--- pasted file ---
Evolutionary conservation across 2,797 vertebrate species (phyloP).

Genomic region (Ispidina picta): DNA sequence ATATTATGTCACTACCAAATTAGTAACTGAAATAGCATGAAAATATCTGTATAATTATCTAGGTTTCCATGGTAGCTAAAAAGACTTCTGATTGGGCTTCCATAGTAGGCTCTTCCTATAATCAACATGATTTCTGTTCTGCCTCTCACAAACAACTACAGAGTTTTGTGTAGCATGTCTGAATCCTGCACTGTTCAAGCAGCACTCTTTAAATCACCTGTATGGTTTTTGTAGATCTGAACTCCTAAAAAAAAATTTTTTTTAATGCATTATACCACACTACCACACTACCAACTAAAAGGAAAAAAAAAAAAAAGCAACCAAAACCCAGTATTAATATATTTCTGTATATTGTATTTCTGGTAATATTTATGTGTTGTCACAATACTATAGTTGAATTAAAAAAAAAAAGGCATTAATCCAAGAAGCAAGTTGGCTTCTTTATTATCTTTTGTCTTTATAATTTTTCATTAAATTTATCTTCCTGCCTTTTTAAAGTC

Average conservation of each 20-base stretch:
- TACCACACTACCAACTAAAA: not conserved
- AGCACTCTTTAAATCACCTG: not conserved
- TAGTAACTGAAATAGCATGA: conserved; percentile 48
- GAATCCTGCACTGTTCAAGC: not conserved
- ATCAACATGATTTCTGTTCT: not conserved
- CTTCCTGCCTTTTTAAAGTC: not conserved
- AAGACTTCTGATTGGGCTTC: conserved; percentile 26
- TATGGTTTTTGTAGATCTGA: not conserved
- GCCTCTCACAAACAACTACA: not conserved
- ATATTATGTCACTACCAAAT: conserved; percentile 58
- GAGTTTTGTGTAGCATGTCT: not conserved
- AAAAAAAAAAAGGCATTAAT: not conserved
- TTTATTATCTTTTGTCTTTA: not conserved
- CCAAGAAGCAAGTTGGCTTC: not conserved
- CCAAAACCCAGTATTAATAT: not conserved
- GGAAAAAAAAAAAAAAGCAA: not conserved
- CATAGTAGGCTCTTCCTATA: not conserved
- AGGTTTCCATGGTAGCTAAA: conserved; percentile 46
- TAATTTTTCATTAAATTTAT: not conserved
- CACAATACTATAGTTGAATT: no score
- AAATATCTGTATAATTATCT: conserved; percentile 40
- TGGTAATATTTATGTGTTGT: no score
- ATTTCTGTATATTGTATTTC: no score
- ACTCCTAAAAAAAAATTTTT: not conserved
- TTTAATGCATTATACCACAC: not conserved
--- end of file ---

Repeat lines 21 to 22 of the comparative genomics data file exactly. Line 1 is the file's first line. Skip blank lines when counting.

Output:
- AGGTTTCCATGGTAGCTAAA: conserved; percentile 46
- TAATTTTTCATTAAATTTAT: not conserved